Public-facing documentation is indexable by search engines. It’s treated as content, just the same as a blog post or website page. This means your knowledge base has SEO value for your company.

You only need to put in a little effort when you write your documentation to optimize it for keywords, and ensure that potential customers are finding their way into your site through search.

10. Educate prospective customers

Documentation can come in handy even before the onboarding process. Did you know that documentation can even attract customers to your business?

Many prospects want to learn as much about your product as possible before they invest in a new piece of software or another product. Especially in the B2B industries, documentation is often a key factor in decision-making. Sometimes it may even be required.

If you’re offering a software product to developers, then your need for a comprehensive knowledge base is off the charts.

Final remarks

A knowledge base is not just a cost-saving measure – it’s an investment in your customer support strategy.

Once you’ve invested in your new knowledge base, you’ll never look back and wonder how you ever did without one. It benefits both your staff and customers in a huge number of ways, with virtually no limit on the number of people who can use it.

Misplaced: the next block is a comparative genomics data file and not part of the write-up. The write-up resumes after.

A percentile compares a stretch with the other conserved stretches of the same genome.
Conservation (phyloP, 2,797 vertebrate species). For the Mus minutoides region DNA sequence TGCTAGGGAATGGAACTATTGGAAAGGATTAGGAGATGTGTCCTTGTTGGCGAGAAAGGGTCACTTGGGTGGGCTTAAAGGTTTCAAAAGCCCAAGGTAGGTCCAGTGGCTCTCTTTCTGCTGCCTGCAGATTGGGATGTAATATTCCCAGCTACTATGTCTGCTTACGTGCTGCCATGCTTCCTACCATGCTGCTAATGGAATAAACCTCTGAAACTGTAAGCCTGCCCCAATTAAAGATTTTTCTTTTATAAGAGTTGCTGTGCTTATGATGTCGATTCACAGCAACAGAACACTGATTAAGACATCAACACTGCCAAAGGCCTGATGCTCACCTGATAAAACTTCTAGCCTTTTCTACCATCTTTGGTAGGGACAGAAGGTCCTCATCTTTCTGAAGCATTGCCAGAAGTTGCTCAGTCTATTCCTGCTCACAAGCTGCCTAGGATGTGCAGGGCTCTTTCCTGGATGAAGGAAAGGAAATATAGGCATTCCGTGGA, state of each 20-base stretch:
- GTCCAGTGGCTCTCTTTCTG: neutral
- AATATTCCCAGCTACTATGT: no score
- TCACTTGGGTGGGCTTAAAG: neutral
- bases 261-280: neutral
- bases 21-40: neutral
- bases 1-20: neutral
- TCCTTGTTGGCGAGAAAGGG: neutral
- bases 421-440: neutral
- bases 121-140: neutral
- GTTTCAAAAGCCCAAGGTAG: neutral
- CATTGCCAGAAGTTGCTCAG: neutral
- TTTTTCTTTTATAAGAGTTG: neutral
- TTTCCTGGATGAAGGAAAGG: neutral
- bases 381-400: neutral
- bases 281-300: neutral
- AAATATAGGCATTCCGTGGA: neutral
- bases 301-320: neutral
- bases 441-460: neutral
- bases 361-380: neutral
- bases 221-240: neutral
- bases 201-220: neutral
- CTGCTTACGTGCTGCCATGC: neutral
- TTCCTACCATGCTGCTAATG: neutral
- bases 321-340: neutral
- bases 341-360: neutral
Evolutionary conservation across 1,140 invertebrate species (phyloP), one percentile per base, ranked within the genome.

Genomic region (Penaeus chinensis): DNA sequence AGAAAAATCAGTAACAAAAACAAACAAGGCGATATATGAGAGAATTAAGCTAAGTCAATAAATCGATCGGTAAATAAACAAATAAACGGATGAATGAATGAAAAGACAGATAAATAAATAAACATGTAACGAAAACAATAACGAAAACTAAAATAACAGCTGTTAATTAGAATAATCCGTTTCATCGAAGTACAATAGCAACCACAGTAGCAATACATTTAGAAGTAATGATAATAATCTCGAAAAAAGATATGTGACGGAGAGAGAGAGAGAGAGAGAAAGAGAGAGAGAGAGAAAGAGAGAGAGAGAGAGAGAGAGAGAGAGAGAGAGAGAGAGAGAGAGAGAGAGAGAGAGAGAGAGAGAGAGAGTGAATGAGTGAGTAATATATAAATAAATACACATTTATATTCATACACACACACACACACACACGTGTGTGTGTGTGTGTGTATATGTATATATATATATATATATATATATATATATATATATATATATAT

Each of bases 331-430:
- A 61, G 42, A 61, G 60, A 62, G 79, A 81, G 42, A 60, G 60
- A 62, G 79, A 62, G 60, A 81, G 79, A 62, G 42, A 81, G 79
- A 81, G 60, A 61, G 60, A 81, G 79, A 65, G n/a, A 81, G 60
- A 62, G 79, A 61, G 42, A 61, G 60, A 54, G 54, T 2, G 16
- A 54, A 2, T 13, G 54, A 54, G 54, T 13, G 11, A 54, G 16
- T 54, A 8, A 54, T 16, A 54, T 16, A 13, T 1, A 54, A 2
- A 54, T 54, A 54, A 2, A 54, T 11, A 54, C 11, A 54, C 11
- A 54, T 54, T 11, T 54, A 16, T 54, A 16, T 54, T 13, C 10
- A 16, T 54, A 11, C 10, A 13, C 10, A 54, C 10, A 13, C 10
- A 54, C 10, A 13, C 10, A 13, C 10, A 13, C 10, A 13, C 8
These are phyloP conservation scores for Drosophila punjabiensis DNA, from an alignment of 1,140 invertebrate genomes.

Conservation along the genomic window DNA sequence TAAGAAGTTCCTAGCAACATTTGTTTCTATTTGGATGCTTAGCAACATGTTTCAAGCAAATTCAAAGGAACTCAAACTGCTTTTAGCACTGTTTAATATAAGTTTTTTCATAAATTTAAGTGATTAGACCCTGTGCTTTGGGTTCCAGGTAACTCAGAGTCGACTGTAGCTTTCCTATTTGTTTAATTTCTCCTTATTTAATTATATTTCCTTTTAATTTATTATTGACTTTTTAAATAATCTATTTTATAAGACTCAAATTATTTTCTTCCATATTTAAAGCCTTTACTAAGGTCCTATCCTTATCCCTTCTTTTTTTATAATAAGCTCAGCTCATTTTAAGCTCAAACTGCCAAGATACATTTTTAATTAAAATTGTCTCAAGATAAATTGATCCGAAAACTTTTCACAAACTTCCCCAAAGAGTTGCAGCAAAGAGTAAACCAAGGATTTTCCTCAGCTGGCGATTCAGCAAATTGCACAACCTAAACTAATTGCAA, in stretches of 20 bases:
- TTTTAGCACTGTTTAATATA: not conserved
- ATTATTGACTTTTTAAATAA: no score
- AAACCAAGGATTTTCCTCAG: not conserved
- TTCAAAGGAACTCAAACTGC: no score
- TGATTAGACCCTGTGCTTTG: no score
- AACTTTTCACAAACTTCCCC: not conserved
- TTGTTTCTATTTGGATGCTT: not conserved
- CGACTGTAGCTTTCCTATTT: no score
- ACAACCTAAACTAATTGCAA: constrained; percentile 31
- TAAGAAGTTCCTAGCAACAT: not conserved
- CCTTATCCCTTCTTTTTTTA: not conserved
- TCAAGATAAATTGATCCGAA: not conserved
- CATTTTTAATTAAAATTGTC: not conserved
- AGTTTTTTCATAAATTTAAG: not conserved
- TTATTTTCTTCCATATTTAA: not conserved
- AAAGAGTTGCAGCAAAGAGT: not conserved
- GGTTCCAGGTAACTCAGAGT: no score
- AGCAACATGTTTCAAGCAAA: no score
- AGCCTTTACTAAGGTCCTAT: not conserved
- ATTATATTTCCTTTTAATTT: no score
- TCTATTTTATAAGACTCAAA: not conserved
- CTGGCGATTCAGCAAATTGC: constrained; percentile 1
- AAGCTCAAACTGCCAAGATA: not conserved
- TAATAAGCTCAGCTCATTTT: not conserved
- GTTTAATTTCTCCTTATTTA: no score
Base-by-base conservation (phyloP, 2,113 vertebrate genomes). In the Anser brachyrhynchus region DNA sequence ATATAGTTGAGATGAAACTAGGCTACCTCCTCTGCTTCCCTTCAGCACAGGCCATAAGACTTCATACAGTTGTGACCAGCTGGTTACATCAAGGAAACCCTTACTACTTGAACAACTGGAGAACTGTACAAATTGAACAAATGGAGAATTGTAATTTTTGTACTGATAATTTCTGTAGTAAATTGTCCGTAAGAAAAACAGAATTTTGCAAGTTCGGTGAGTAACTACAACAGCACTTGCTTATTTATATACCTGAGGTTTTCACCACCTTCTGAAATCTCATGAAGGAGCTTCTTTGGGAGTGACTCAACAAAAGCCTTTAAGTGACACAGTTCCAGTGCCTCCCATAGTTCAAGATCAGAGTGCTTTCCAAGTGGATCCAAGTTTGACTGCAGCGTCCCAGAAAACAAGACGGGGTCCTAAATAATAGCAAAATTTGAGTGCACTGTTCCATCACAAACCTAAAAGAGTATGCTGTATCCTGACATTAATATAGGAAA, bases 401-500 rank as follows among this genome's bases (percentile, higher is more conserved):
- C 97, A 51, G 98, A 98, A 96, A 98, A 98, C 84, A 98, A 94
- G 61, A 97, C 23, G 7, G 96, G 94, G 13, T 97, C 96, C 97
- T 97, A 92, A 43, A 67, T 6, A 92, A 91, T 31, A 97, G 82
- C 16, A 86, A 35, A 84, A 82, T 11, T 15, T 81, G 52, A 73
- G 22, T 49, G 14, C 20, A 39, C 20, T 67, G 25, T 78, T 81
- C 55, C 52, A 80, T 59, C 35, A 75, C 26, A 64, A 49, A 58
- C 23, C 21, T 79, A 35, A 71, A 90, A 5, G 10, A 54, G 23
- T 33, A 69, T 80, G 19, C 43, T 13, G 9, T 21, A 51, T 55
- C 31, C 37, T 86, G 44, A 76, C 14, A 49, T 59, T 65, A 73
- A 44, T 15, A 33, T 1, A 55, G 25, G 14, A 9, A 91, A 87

We wrote a whole post on how knowledge management is changing customer service.

KnowledgeOwl is our knowledge base software for customer–focused teams. Contact one of our friendly team members today to have a chat about what we can do for you. 


About the author
Catherine Heath
Catherine Heath

Community builder at KnowledgeOwl. Blogs. Copy. Documentation. Freelance content writer for creative and ethical companies. Contributing to open source and teaching technical tools.

Catherine blogs on her personal websites Away With Words and Awkward Writer. She runs the Write the Docs Northwest meetup group.